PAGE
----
Finding book and article ideas isn’t the problem for most writers – retaining those ideas is! Here are some of the best ways for writers to remember ideas, and keep them alive long enough to develop them.
We’ve all had it happen: you have a great idea while you’re in the shower, but all you can remember when you get out is that you had a great idea. As composer Hector Berlioz said, “Every composer knows the anguish and despair occasioned by forgetting ideas which one had no time to write down.”
Writers share that frustration.
If you’re a writer who struggles to find ideas that are “good enough to publish”, you may find Living the Creative Life: Ideas and Inspiration from Working Artists helpful. And, along with the usual advice to keep pen and paper with you at all times, here are several tips to help you remember your book and article ideas long enough to shape them, polish them, and maybe even get them published.
Got Article Ideas? 6 Best Ways for Writers to Remember Ideas
1. Use a digital recorder. I have an inexpensive digital voice recorder that I use for recording interviews, and I keep it in my pocket. My particular model lets me keep four separate streams going. I have one of them designated for idea reminders. This is particularly useful when I’m driving – which is a great time for “creative pause.” Creativity expert Edward de Bono, author of Serious Creativity: Using the Power of Lateral Thinking to Create New Ideas, talked about the “creative pause,” saying “some of the best results come when people stop to think about things that no one else has stopped to think about. I can pick up the recorder and push the button easily without taking my eyes off the road. It’s handy later, because the digital recorder can be connected to my PC for transferring the audio file.
2. Use your cell phone voice memo feature to record the idea. Just about everyone has a cell phone these days, and just about every cell phone has a voice memo recorder. If I don’t have the digital recorder handy, the cell phone’s voice memo is another way for writers to remember ideas. I’ve made it easier by tying the voice recorder to one of the shortcuts I can program on my phone, and I don’t want to risk a crash by either writing in my actual notebook or keying into the cell phone’s notepad.
3. Leave yourself a message on your phone. If your cell phone doesn’t have a voice memo feature or you can’t access it easily while driving, just dial your home phone–you do have an answering machine, right? Douglas Adams wrote about a character in Dirk Gently’s Holistic Detective Agency whose job involved transcribing long, rambling answering machine messages from his employer. You can do that for yourself (although your book or article ideas won’t be long or rambling, right?).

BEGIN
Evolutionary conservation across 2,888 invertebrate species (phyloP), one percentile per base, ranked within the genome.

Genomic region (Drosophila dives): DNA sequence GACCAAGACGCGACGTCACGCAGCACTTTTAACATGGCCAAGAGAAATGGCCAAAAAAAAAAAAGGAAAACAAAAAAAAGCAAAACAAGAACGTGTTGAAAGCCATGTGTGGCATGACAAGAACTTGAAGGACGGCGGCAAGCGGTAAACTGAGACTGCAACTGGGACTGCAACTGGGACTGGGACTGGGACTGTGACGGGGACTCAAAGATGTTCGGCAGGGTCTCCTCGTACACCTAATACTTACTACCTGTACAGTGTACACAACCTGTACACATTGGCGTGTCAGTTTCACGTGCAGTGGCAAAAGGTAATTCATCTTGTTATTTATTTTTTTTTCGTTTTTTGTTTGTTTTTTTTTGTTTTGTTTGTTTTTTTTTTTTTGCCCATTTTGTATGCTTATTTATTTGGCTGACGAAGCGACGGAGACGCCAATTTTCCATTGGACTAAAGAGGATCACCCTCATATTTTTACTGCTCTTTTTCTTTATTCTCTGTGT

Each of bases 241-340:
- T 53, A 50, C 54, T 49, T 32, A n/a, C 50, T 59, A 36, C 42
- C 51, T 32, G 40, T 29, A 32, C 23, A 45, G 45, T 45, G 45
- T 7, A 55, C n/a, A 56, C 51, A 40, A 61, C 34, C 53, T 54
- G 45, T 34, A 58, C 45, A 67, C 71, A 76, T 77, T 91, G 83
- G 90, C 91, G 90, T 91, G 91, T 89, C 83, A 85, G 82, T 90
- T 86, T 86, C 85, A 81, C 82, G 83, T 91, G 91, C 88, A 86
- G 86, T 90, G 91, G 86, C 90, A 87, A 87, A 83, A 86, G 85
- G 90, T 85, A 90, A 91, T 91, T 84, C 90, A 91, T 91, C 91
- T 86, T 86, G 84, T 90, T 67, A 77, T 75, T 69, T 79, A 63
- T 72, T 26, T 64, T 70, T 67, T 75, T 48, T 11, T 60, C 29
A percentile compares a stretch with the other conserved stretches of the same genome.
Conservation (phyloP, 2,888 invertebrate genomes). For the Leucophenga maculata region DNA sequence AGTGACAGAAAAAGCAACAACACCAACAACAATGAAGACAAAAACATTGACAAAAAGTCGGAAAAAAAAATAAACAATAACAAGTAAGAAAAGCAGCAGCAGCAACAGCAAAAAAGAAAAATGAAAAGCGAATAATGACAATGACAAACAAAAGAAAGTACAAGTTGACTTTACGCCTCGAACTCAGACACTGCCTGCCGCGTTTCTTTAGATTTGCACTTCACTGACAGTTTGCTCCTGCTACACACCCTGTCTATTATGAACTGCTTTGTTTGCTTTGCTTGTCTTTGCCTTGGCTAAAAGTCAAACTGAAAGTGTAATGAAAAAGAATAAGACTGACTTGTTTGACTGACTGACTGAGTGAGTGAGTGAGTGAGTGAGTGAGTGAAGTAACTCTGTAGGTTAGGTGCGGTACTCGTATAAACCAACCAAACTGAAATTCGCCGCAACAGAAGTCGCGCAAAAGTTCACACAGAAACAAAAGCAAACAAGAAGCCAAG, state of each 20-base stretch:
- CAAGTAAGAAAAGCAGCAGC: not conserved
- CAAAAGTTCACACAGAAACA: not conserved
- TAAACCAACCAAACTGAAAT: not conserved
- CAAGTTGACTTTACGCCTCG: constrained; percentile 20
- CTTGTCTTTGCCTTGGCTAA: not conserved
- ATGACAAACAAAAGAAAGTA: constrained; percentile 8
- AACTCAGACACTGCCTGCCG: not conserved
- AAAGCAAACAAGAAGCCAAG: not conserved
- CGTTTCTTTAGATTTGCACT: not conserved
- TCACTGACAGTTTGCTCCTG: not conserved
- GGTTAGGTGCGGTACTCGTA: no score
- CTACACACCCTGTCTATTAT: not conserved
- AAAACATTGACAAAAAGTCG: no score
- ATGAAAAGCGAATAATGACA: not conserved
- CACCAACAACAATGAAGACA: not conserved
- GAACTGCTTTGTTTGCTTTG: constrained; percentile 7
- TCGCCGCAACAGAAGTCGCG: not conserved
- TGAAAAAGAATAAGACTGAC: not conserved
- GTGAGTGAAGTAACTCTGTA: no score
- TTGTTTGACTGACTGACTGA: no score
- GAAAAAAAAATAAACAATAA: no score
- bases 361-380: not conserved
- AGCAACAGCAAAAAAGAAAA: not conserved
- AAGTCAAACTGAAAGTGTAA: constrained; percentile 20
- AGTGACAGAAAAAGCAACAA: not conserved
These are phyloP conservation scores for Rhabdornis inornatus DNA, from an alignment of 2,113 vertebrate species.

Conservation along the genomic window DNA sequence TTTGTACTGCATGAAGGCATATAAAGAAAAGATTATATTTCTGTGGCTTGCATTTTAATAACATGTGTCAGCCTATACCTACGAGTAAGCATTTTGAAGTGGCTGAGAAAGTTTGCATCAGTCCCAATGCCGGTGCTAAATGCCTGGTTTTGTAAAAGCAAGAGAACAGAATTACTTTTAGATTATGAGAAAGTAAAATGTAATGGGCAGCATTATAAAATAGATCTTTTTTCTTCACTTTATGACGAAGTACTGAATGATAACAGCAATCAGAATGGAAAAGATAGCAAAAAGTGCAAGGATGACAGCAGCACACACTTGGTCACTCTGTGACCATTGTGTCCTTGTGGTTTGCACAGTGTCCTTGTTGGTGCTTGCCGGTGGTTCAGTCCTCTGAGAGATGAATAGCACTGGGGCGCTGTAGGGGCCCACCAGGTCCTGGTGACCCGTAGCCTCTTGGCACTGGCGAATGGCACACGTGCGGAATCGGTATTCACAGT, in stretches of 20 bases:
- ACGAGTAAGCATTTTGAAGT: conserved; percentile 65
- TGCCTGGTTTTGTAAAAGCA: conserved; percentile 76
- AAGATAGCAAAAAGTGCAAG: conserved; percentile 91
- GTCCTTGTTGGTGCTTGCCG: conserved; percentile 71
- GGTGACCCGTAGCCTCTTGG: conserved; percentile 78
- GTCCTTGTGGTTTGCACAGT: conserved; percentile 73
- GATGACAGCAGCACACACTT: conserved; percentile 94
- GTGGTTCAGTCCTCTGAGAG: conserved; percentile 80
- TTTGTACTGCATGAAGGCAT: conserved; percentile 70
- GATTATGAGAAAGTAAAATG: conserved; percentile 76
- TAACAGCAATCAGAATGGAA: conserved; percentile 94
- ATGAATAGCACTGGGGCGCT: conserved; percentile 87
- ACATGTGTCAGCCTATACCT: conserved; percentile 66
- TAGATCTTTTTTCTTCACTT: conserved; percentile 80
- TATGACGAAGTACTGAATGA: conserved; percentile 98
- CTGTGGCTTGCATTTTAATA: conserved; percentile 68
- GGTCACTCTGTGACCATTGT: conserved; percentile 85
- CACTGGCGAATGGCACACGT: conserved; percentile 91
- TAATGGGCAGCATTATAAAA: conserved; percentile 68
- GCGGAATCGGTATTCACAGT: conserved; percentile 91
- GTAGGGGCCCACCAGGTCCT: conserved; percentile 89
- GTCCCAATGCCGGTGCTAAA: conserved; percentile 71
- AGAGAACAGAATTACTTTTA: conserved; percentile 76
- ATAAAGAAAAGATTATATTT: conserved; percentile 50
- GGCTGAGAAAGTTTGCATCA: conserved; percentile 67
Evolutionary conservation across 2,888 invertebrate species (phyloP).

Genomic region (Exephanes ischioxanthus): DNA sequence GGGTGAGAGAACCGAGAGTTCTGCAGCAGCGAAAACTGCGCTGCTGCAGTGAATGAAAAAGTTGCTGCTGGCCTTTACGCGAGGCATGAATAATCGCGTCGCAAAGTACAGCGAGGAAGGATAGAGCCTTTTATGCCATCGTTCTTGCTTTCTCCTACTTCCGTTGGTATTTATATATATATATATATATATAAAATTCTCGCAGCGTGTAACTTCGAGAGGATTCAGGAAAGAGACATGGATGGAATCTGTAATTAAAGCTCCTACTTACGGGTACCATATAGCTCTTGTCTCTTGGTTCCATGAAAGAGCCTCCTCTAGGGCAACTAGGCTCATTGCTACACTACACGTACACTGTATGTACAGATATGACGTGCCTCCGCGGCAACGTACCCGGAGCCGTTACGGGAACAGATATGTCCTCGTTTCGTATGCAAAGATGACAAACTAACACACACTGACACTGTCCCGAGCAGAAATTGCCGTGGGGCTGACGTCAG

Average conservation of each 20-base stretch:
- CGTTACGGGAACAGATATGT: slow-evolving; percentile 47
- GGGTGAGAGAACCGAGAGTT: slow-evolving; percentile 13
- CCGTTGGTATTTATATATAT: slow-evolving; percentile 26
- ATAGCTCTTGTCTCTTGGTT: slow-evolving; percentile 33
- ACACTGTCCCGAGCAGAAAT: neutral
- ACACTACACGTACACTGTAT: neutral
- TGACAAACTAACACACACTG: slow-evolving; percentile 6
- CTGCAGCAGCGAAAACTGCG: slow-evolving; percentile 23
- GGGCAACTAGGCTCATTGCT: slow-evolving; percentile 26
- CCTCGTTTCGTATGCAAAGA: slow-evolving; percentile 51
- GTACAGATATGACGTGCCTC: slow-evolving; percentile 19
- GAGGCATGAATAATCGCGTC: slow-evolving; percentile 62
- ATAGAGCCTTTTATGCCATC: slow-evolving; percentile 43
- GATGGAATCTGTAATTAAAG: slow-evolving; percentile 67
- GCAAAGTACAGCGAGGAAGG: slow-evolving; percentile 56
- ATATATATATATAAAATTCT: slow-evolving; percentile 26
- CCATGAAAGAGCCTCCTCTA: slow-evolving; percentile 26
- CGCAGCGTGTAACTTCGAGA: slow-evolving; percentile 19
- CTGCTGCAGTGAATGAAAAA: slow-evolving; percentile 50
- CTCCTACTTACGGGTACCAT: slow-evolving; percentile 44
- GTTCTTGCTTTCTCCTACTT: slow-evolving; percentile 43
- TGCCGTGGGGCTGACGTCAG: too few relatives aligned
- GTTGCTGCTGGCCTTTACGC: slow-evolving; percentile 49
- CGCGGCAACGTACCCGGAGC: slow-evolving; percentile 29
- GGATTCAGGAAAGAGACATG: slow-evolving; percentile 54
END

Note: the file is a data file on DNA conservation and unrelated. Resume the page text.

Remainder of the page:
4. Jot a digital note. If you’re in a meeting where you can’t talk out loud, you can still use that ever-present cell phone. Most of them have notepad applications built in. When I don’t have anything else to write on, I usually have that. It can be frustrating keying in a note on a telephone keypad, but it’s better than losing the book or article idea, and I don’t lose the phone the way I lose random pieces of paper.
5. Pick a card. Notecard, that is. I always carry two or three index cards with me for jotting quick notes. They work better than paper because of their weight, and I find them to be easier to keep track of than a spiral-bound notepad with 50 sheets. If I lose the notepad, I could lose a couple of weeks’ worth of ideas. The index cards demand attention when I empty my pockets at the end of the day, and I transcribe the information into my computer before I go to bed.
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6. Take advantage of the shower. I really do get some of my best ideas there. Writer Cameron Moll considers a shower to be a kind of “creative pause”, saying, “There’s something about showering that tends to spawn new ideas which may not occur otherwise.” One of the ways I remember book and article ideas is with a waterproof notepad called AquaNotes, which my wife bought me. Last week when I needed to come up with article ideas for a potential market, I took to the shower. I came out with eight solid ideas, preserved on a waterproof slip of paper.
Written by Donn King, a writer and college professor from Knoxville, Tennessee. Learn more about him at donnellking.com or follow him on Twitter.